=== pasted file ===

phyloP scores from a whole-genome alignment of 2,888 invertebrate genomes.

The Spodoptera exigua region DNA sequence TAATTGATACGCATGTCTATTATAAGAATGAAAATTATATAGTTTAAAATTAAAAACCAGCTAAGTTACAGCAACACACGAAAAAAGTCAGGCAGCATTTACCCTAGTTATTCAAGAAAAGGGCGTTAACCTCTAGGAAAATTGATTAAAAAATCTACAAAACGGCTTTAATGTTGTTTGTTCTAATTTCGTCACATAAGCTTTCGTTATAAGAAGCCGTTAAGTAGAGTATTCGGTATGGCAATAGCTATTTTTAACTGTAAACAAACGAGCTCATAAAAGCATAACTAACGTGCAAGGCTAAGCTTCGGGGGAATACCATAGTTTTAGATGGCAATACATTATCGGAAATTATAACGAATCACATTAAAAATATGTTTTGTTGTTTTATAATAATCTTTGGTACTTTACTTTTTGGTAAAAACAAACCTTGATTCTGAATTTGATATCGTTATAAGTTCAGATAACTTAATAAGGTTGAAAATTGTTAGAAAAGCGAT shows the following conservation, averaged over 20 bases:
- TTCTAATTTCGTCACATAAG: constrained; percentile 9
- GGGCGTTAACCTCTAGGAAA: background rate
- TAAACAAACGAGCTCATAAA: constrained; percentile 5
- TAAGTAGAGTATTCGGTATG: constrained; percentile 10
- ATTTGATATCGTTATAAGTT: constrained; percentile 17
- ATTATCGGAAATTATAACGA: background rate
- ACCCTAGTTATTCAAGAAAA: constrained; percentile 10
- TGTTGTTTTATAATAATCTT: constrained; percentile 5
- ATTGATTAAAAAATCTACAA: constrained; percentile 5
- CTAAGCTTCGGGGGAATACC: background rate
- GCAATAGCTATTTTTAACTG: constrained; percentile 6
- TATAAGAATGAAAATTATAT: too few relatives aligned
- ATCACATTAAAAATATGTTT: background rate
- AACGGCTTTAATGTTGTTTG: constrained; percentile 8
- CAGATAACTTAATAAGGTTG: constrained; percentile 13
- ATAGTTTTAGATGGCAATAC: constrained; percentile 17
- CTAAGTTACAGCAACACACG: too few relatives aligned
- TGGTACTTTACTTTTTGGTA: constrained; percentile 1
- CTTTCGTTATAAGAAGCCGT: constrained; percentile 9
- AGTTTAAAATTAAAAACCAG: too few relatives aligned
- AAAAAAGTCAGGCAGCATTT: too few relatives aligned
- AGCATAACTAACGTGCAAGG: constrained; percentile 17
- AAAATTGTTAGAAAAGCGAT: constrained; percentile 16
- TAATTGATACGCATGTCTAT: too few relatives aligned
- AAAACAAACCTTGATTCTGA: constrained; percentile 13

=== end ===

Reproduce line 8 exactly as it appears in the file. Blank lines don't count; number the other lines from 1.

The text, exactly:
- ATTATCGGAAATTATAACGA: background rate